This brings us to plan B - hedge the risk.  The National Flood Insurance Program established in 1968 was created to insure those in areas with flood risk against catastrophic loss.  It greatly diminished the financial risk of development within the areas with high flood risk.  As previously mentioned though, only those within the most risky areas are made aware.  Those within areas of “reasonably acceptable risk” are commonly not aware of their risk (see Figure 2).

Figure 2: Specialized Flood Hazard Analysis and Modeling, 500-Year Flood Plain in Orange Color

Those who never flooded before Hurricane Harvey, or even the Tax Day flood of 2016, are most likely in the 500-year flood plain.  This area lies just above the 100-year flood plain in elevation and residents were not likely to know they had added risk.  As water seeks the most efficient route back to the ocean, it will inundate the 500-year flood plain once enough precipitation falls.

 

A few other cases of low risk areas that flooded deserve noting as well.  Those other areas include the Addicks and Barker reservoirs on the west side of town and various levee-protected developments near rivers and streams.  Both flood control designs are purposed to greatly reduce flooding risk, but as with any design, there is a point of failure than can be reached.  The levee-protected areas can be difficult to discover, but not impossible.  Much of the land around the reservoirs is not classified as affected by flood risk, but through elevation studies and modeling, the risk can nonetheless be evaluated.

 

THE TAKEAWAY

 

While the future is an unknown, flood risk can be predicted with reasonable accuracy.  Water will follow the most efficient path in return to the ocean.  Those lower-lying areas the water follows, known as watersheds, can be found and mapped with sophisticated computer software (see Figures 3 and 4).

Figure 3:

Computer-Modeled Watershed Analysis - Houston

Figure 4:

Computer-Modeled Watershed Analysis - Spring Creek

While it may cost considerably less to purchase land within an area of elevated flood risk, the economic and emotional trade-offs must be considered.  Flood insurance can help offset, but likely not fully compensate for the loss.  From a business perspective, specific considerations regarding business operations and continuity must be evaluated.  If a flood-prone area must be selected due to proximity, clients, or cost, we highly recommend business interruption insurance be considered.  This insurance can help offset cost in the case of lost time due to flooded premises or a simple loss of access into the premises due to flooded roads.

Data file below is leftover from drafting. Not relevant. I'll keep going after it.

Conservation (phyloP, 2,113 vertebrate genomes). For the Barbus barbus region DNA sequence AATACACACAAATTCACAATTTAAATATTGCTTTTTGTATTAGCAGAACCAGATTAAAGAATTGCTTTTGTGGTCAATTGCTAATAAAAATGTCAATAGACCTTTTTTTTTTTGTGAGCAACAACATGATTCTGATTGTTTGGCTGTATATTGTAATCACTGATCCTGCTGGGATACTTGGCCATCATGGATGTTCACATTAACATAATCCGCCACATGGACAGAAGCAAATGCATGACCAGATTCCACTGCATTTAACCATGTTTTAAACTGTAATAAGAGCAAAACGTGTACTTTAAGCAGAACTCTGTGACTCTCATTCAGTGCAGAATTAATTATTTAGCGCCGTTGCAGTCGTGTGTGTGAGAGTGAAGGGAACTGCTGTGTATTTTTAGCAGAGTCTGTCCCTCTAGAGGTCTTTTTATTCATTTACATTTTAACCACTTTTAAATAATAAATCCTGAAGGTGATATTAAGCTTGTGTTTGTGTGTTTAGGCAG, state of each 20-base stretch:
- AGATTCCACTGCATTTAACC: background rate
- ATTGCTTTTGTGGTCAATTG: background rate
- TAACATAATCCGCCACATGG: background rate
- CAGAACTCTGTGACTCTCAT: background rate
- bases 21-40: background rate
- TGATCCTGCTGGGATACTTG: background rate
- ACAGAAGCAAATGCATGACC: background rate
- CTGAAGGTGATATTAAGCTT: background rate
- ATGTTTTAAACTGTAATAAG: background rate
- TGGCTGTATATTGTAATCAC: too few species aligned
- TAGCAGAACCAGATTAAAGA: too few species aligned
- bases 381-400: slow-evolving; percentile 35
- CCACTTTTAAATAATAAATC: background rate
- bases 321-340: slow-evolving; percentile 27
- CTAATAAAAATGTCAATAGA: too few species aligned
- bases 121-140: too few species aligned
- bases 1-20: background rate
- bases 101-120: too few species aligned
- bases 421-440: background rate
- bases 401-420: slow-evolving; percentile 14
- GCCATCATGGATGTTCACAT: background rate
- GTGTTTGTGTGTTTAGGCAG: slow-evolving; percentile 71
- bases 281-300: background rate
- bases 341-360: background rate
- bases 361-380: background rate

LET US HELP YOU

 

We understand the complicated nature of evaluating property for purchase, whether it is for commercial or residential use.  Our goal at Panoptic Realty is to provide the very best in service by enabling you with the right tools for the task.  Only a very small percentage of those in the real estate industry possess the tools required and ability to interpret these types of analysis.  Location matters: we can give you the advantage whether you are seeking to lease, purchase, or develop real estate.

 

 

Data compiled from multiple sources including Costar, Harris County Flood Control District, FEMA, and ESRI

DISCLOSURES

This material contains the opinions of the manager and such opinions are subject to change without notice. This material has been distributed for informational purposes only and should not be considered as investment advice or a recommendation of any particular property, strategy or investment. Information contained herein has been obtained from sources believed to be reliable, but not guaranteed. Past performance is no guarantee of future results.  No part of this material may be reproduced in any form, or referred to in any other publication, without express written permission. ©2017, Panoptic Realty Group.

Copyright Panoptic Realty Group © 2017.  All Rights Reserved.

 

Panoptic Realty Group is Managed by Michael Blount Jr, a Real Estate Broker Licensed in the State of Texas Under the Texas Real Estate Commission.

 

Panoptic Realty Group 7 Switchbud Place, Suite 192-258, The Woodlands, TX 77380